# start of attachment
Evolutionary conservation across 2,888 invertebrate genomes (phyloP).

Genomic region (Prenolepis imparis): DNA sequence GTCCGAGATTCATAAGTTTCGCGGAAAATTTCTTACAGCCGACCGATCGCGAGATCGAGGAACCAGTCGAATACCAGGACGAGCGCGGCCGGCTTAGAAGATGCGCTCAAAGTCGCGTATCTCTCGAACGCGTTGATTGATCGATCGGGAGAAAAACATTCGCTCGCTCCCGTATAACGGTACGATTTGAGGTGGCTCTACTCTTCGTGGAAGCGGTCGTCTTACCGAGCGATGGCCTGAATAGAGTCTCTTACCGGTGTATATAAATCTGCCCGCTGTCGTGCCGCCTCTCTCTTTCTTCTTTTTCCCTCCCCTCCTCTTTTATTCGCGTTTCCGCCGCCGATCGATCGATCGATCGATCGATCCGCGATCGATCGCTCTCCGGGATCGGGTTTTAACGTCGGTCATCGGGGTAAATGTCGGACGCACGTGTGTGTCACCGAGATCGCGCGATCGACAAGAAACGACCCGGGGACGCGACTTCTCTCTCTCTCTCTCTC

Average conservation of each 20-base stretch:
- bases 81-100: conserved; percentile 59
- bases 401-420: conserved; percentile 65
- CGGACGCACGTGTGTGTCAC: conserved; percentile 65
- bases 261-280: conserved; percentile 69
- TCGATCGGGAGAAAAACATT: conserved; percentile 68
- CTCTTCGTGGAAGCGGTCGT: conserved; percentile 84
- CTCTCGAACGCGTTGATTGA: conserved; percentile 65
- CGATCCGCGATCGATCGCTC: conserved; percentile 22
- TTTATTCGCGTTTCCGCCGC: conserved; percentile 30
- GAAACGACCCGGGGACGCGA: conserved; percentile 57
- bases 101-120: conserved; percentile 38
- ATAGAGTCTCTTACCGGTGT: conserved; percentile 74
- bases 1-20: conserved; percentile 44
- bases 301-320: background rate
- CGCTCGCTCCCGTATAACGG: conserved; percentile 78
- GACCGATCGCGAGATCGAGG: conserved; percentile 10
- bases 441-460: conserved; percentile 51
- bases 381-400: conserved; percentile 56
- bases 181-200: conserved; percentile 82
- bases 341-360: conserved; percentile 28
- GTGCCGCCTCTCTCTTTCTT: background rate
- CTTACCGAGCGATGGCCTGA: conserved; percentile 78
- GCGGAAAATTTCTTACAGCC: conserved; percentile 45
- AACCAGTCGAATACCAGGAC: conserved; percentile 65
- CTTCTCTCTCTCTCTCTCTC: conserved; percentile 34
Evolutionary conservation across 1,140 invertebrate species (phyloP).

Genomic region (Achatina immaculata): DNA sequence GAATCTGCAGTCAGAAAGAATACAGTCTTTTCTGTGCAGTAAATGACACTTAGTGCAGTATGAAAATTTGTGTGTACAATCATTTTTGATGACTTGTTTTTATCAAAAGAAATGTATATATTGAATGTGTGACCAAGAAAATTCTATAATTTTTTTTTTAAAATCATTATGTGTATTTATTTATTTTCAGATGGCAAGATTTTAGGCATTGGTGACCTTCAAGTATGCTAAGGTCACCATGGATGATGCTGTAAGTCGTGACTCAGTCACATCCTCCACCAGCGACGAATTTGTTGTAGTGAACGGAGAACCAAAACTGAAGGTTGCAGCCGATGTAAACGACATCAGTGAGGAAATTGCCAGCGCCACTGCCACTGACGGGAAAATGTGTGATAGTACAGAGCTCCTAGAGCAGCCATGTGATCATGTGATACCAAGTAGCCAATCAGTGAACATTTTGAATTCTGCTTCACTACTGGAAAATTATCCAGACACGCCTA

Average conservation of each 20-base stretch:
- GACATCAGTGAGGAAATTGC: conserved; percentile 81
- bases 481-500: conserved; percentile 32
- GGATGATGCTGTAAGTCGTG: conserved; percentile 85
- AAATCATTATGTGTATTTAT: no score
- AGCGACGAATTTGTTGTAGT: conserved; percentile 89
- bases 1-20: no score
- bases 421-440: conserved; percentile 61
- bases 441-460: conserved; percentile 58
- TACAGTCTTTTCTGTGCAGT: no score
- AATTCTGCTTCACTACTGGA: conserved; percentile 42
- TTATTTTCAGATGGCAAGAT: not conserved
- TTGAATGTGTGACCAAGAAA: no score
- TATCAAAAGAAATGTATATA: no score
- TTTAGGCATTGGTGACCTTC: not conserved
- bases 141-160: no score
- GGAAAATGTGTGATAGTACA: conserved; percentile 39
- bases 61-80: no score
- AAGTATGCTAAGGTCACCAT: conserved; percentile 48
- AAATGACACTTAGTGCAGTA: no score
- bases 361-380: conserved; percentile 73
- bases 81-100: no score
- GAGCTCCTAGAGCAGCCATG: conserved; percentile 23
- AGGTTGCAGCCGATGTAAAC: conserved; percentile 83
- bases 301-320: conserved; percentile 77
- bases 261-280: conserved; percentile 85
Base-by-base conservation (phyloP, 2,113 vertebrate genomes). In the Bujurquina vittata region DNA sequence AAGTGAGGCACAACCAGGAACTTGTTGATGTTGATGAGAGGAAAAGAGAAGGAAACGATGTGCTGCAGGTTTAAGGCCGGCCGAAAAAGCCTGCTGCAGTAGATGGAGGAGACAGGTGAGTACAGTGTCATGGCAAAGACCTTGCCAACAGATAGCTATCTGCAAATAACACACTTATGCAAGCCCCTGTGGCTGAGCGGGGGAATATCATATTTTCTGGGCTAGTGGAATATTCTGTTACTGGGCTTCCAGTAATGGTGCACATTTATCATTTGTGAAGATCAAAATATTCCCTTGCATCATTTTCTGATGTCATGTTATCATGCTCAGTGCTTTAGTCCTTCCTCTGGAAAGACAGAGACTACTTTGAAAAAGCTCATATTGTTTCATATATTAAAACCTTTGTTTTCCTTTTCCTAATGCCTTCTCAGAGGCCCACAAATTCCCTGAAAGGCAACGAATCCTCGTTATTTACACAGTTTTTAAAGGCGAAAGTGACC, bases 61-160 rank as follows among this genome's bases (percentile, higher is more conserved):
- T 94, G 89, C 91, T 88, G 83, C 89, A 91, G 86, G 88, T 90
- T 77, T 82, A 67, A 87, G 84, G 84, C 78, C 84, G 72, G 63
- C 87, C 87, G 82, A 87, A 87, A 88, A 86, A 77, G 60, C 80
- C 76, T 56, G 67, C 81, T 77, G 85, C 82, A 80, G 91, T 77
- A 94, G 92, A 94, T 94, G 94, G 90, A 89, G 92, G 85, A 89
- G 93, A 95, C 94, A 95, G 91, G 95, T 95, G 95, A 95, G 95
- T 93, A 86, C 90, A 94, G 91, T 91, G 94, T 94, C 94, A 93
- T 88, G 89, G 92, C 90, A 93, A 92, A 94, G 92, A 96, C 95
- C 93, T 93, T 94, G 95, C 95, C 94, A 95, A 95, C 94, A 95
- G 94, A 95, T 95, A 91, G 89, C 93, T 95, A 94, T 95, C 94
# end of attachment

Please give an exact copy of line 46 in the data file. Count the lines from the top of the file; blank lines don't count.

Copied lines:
- bases 141-160: no score